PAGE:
Director: (2016) BBFC cert: J. A. Bayona
This abominably heart breaking fable brings the new year roaring to life. It’s an exceptional mix of live action, awesome animation, CGI destruction and a very intimidating monster.
Lizzie is a single mother with a terminal disease, living with her quiet teenage son, Connor. They live in a modest house which backs onto a graveyard, home to a huge, ancient and knotty yew tree.
Felicity Jones shows far more range as Lizzie than she was able to in the recent humdrum Rogue One: A Star Wars Story (2016). And fourteen year old Lewis MacDougal delivers a remarkable performance of devastating honesty which will leave you in tears.
An elegant Sigourney Weaver is tightly wound as Conor’s distraught grandmother. Even at sixty seven I’m not sure I’m ready for the kick ass star of Alien (1979) to be playing a grandmother.
Conor sees her as a wicked step mother figure and she is one of several possibilities for the monster of the title, until the real one is revealed.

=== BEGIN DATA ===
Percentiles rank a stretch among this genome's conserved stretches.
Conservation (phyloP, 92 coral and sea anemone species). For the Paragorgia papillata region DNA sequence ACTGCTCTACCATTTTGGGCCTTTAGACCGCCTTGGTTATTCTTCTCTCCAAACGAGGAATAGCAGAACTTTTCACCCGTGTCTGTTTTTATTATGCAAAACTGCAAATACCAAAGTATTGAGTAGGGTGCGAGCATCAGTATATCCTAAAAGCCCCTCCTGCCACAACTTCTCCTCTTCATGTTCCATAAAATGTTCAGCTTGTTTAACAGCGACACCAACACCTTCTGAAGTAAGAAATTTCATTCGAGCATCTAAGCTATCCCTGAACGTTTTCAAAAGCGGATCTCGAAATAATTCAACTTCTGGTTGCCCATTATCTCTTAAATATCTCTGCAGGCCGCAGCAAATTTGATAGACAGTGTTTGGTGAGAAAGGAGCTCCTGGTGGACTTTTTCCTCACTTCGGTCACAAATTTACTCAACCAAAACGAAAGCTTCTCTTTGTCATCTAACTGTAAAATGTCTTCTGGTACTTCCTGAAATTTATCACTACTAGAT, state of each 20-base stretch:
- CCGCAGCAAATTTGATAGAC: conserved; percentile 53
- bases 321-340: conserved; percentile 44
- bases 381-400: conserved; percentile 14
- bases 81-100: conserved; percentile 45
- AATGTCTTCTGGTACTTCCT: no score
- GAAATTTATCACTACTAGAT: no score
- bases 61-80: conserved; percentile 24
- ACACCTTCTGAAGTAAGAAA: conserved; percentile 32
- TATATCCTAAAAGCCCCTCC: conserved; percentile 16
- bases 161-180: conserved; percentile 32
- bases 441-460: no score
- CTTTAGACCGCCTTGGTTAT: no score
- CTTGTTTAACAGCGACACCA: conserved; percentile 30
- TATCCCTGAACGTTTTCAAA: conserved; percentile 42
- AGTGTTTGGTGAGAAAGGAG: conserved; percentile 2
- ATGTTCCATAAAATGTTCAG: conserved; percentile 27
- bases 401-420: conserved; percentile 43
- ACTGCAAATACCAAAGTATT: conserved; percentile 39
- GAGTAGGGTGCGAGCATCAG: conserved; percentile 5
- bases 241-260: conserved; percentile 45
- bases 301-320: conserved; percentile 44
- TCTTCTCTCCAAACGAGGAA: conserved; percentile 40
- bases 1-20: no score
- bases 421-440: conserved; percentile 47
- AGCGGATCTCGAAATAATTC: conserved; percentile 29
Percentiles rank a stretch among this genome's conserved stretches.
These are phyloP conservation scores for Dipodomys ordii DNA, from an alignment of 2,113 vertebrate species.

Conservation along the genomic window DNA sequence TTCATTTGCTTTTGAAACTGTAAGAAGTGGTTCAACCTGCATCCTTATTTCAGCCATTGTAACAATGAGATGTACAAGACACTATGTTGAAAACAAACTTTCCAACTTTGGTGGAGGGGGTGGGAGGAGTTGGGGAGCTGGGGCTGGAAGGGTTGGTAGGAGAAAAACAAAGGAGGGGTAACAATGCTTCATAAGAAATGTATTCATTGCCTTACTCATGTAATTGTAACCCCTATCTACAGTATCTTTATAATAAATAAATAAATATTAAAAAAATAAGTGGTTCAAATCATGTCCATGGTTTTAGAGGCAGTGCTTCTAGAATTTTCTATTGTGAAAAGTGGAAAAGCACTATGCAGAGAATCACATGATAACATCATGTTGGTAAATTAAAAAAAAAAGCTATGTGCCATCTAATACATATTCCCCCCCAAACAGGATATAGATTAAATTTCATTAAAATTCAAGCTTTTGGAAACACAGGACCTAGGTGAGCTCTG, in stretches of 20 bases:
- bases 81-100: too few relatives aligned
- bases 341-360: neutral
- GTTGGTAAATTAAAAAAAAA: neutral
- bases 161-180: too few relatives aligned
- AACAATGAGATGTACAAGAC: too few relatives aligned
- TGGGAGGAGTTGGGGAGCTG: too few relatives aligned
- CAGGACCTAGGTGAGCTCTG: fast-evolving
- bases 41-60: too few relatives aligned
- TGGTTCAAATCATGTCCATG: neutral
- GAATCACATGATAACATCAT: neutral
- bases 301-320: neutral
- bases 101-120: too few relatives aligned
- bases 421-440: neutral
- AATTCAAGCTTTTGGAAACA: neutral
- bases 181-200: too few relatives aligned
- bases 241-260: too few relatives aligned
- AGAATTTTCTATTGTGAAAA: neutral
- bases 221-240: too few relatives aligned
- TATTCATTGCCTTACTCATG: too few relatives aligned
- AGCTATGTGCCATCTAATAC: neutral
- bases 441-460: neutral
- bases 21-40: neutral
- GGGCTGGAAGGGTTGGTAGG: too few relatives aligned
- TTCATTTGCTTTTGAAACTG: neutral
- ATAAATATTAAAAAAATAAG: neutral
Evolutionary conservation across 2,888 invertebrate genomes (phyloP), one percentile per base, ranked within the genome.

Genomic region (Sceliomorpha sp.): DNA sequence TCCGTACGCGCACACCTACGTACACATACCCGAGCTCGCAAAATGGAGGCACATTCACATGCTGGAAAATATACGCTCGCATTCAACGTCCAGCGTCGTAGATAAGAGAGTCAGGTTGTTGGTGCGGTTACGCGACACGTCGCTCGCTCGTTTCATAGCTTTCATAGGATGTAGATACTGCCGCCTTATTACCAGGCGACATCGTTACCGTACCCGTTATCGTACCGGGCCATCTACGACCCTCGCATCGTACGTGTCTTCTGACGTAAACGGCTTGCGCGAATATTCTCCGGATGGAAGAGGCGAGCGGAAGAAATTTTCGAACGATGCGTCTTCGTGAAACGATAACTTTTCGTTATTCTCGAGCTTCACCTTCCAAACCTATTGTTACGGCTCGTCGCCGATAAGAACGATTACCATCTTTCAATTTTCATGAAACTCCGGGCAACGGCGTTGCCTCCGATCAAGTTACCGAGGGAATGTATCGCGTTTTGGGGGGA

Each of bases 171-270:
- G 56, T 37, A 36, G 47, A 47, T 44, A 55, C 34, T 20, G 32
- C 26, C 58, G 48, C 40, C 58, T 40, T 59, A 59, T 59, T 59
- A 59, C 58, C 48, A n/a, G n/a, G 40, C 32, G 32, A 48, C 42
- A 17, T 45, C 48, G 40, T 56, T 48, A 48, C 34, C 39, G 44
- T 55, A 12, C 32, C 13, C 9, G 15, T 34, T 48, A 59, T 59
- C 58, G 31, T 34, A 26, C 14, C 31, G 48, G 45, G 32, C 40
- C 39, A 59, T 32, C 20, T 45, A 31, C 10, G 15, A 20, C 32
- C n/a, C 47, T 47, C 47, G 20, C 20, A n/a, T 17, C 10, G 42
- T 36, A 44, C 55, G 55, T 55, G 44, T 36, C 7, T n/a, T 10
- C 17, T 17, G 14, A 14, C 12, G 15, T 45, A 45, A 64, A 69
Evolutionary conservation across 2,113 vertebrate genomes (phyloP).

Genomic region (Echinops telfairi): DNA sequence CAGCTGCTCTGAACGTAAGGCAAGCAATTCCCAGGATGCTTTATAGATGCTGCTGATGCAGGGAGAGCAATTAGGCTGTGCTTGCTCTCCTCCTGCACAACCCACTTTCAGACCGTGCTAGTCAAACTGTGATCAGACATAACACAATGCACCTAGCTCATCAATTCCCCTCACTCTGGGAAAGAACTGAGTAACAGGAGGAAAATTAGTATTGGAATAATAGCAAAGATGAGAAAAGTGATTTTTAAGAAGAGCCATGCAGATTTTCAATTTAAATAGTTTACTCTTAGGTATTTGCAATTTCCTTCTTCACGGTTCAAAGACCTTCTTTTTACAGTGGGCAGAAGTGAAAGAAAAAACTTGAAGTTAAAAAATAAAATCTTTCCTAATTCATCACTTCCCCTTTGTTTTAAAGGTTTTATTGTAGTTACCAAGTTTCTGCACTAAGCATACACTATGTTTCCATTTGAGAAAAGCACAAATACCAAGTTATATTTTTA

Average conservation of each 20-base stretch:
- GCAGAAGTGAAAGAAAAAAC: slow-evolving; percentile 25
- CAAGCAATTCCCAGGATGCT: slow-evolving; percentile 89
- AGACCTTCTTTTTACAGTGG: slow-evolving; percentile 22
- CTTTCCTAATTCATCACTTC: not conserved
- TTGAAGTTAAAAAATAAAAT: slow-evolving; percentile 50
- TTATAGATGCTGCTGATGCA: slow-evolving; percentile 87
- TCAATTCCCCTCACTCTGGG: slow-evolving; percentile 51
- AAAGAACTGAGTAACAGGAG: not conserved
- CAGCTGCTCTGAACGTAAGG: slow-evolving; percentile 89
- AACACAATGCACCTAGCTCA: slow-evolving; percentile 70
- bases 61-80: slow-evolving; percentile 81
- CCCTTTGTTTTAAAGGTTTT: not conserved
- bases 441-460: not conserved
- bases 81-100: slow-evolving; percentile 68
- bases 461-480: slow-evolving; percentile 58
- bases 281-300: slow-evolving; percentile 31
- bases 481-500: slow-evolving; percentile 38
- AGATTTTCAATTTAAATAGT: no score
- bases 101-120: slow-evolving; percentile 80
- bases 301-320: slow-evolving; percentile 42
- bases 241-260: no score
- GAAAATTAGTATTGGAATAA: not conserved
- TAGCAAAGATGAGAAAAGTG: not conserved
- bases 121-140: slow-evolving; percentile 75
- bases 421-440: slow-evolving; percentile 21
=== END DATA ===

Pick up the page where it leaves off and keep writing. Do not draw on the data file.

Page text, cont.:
After Conor experiences a series of violent incidents, the yew tree transforms into a fearsome monster, made more terrifying by Liam Neeson’s ferocious bass growl.
He’s a hard and abrasive creature who seems to have come directly from Arthurian legend. The monster tells Conor dark and morally complex fairytales full of murder and betrayal.
Beautifully and vividly animated, these fantastical elements are used to communicate emotional truths to Conor, forcing him to confront the biggest and meanest monster of all.
With warmth and charm to spare, it’s a moving and at times scarily exciting exploration of grief, guilt and love.
It’s based on the best selling children’s book by Patrick Ness and is the first great film of 2017, though perhaps a little scary for the very little ones.
Don’t wait for the monster to call on you, get to the cinema and pay him a visit.